Egypt Banning LGBT Foreigners?
Last week an Egyptian court issued a decision that escalates government-sanctioned homophobia and may set a disturbing precedent. The court upheld a ban against a Libyan man from re-entering the country who was deported in 2008 after being charged for “homosexual practices.” Egyptian law allows for the deportation of foreigners for “offending public morality.” This court decision may give authorities more incentive to target, deport, or bar LGBT people from entering the country.
Egypt’s crackdown on its own LGBT citizens continues unabated. Last month seven people the police deemed “transsexuals” were arrested at a nightclub in Cairo and charged with debauchery. Last year eight men were convicted of the same offense simply for appearing in what was believed to be a “gay wedding video” posted to YouTube. And while the 26 men of the infamous “bathhouse case” were eventually acquitted, they continue to face harassment and stigma. One attempted suicide by lighting himself on fire.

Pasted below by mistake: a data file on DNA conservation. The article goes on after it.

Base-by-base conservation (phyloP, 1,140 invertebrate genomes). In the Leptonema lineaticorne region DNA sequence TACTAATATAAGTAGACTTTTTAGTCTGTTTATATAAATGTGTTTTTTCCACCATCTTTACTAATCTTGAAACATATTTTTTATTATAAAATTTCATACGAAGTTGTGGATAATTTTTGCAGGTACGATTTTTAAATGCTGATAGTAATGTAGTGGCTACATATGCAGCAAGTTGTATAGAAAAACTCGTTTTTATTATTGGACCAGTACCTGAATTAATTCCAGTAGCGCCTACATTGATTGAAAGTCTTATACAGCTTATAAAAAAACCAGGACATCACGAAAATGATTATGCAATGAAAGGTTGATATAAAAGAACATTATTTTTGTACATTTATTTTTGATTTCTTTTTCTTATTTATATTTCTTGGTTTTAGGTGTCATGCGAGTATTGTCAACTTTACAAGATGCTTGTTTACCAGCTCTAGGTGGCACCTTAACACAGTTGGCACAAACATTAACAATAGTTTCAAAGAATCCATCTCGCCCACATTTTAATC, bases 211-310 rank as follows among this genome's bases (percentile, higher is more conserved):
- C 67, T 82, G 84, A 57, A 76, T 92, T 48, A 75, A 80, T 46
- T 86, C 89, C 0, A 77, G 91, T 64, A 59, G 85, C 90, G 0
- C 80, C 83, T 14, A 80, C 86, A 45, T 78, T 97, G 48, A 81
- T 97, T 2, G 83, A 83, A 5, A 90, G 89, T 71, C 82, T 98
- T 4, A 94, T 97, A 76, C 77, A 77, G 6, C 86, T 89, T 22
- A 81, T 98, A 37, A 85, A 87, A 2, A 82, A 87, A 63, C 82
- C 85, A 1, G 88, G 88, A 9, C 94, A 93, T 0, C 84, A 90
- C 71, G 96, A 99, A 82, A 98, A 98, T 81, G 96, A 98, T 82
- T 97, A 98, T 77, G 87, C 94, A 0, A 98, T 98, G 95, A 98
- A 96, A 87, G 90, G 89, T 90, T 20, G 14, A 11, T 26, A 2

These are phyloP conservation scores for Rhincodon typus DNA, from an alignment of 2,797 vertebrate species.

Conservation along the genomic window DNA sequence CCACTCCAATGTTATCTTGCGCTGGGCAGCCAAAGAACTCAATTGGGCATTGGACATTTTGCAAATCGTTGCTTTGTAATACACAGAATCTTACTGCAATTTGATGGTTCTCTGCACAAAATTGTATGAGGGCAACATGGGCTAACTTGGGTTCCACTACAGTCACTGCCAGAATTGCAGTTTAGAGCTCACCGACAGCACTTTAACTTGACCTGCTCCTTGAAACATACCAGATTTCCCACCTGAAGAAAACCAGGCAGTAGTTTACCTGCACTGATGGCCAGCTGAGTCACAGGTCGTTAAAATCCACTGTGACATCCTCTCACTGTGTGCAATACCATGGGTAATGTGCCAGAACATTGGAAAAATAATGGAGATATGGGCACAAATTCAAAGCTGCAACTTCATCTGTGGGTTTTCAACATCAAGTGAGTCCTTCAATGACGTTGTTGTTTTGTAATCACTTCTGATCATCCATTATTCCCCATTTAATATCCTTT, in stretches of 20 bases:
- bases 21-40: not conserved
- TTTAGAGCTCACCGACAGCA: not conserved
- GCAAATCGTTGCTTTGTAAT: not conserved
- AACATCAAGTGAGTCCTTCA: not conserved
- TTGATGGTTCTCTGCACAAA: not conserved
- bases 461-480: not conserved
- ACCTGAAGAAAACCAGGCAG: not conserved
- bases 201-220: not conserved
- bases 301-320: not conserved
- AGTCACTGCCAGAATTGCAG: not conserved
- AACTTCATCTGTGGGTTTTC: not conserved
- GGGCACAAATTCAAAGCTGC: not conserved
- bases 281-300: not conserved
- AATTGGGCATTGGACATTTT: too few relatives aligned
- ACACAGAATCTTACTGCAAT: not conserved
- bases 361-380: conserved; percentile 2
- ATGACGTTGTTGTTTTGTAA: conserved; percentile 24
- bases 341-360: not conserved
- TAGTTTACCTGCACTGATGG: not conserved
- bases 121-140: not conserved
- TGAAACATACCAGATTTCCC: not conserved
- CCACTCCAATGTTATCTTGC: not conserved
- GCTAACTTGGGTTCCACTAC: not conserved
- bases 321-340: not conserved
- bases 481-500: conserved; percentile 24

Some activists say that the situation for LGBT people is worse now than it was under dictator Hosni Mubarak. The current president, Abdel Fatah al-Sisi, may be using homophobia and his suppression of the LGBT community as a distraction from Egypt’s floundering economy and the government’s pervasive human rights abuses.
Egypt isn’t the only country to ban LGBT people from entering—Belize and Trinidad and Tobago have similar laws on the books that are currently being challenged in a regional court. The U.S. State Department recently appointed a special envoy for LGBT human rights, Randy Berry. The position was sorely needed, and Berry will have his work cut out for him. Especially if Egypt ratchets up its already pervasive homophobia by banning LGBT foreigners.